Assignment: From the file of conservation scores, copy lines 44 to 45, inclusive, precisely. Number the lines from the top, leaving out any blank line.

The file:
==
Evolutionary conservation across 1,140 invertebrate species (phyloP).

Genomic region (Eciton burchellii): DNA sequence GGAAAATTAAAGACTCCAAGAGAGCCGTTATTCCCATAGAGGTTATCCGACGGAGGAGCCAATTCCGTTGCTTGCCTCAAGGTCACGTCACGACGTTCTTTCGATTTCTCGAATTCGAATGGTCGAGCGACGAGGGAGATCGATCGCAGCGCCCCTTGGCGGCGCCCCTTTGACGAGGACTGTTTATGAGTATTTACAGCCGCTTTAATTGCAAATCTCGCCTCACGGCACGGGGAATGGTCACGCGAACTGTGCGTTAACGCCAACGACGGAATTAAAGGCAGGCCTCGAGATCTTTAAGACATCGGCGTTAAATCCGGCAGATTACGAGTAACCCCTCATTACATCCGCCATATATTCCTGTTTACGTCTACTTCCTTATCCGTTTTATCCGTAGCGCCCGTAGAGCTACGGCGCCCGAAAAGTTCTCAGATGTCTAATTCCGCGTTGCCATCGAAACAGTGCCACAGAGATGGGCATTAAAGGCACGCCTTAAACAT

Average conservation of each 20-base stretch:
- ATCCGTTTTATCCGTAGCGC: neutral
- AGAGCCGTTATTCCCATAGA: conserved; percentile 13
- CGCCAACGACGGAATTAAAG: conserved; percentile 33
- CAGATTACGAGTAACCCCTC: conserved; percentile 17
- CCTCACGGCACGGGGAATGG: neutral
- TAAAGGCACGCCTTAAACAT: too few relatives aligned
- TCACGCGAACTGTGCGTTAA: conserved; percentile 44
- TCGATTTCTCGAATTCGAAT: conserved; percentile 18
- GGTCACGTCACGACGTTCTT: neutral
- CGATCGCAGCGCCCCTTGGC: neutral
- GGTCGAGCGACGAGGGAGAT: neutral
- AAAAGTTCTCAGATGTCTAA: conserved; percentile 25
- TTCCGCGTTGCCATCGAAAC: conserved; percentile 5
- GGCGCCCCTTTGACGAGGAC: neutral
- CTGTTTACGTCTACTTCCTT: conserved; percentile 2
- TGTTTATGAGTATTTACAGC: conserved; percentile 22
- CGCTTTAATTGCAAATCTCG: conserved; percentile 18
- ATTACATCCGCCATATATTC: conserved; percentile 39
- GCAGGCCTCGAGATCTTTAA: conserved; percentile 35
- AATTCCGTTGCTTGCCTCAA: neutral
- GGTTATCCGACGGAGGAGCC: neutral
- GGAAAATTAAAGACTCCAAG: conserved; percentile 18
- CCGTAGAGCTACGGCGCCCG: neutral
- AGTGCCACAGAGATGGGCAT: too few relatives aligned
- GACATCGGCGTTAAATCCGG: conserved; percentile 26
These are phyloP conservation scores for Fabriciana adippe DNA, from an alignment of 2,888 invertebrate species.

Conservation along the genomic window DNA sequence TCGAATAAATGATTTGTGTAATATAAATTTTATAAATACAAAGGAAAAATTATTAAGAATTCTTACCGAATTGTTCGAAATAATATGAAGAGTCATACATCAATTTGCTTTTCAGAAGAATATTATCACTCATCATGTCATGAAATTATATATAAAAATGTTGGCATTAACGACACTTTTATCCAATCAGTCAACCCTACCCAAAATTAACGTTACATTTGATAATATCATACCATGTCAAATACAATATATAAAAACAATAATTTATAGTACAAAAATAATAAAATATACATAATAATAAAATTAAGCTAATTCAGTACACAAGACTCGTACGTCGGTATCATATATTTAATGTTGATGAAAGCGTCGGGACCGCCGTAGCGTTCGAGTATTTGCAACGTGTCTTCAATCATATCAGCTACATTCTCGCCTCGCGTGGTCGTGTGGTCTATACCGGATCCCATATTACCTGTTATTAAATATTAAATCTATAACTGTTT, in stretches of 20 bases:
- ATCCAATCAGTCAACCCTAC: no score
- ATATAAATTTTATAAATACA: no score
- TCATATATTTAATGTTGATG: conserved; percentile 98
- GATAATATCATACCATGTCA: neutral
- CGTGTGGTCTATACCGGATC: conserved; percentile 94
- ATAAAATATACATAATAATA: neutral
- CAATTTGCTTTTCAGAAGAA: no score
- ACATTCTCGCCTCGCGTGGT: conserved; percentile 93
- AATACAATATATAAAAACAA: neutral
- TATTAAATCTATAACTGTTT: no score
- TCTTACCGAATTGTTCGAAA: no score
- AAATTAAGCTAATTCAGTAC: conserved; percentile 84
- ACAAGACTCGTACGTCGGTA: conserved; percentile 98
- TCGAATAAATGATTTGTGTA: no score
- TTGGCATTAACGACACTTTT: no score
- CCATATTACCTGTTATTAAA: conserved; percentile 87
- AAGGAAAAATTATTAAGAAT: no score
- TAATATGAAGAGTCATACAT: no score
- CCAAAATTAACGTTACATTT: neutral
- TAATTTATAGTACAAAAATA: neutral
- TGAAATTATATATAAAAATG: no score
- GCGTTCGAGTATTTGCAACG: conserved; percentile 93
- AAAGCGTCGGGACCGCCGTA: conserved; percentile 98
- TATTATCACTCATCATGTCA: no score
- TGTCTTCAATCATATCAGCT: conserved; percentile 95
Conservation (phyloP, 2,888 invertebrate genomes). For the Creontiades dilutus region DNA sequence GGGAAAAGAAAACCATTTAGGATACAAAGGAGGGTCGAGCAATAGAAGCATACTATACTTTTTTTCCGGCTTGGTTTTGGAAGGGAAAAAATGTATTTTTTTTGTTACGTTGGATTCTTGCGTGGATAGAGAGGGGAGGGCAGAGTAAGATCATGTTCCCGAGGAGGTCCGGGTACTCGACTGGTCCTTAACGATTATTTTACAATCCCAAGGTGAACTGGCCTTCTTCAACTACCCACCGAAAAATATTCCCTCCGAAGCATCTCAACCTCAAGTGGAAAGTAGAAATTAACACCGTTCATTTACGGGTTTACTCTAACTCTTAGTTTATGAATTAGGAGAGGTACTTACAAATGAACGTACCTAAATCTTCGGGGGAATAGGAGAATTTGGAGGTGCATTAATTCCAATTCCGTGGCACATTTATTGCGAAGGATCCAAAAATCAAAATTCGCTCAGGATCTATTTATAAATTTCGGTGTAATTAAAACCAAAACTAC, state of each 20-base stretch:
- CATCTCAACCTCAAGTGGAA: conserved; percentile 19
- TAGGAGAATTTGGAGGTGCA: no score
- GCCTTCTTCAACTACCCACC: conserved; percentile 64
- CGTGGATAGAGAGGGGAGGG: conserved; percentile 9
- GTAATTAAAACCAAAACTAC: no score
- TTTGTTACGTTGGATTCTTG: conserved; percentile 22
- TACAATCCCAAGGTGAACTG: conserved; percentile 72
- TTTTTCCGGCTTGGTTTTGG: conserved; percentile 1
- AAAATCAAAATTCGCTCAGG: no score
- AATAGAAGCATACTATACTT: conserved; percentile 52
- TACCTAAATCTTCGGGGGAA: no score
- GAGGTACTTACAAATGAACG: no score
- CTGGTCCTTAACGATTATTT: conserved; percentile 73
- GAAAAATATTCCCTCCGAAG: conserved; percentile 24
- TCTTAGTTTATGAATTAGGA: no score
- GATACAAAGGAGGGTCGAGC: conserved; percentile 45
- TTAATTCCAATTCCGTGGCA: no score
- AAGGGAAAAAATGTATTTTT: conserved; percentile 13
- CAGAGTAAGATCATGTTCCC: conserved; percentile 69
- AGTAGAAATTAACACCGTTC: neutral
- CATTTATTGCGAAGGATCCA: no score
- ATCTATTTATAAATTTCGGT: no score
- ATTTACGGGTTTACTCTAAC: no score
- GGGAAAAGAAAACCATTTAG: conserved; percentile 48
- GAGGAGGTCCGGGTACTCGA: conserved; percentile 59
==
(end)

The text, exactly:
- TCGAATAAATGATTTGTGTA: no score
- TTGGCATTAACGACACTTTT: no score